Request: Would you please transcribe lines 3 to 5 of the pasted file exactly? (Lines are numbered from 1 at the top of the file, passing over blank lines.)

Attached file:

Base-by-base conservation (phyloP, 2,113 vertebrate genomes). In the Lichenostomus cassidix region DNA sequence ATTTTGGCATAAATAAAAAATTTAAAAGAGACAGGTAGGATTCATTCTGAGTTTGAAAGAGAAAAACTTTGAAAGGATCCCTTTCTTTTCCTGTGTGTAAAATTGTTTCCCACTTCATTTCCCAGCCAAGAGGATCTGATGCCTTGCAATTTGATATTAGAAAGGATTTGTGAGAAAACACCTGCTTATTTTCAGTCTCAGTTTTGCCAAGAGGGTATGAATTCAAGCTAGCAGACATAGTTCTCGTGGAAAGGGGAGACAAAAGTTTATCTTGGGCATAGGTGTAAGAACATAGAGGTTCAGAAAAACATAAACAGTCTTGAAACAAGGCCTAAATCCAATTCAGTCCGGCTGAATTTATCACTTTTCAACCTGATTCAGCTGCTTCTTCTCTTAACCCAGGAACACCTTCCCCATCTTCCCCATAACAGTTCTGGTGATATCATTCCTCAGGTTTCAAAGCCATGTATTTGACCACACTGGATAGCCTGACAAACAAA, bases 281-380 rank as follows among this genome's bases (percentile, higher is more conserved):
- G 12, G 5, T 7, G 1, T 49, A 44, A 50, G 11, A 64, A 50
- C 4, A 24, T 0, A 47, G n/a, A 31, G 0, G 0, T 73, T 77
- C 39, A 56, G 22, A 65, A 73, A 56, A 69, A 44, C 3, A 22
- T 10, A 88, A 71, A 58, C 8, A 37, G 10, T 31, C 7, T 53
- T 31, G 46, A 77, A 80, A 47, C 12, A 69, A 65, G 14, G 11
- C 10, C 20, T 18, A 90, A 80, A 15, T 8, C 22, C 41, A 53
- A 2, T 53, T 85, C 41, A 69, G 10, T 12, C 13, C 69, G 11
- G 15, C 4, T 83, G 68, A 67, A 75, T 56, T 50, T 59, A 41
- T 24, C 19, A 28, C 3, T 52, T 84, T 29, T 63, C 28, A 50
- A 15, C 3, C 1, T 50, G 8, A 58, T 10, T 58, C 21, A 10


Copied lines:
- C 4, A 24, T 0, A 47, G n/a, A 31, G 0, G 0, T 73, T 77
- C 39, A 56, G 22, A 65, A 73, A 56, A 69, A 44, C 3, A 22
- T 10, A 88, A 71, A 58, C 8, A 37, G 10, T 31, C 7, T 53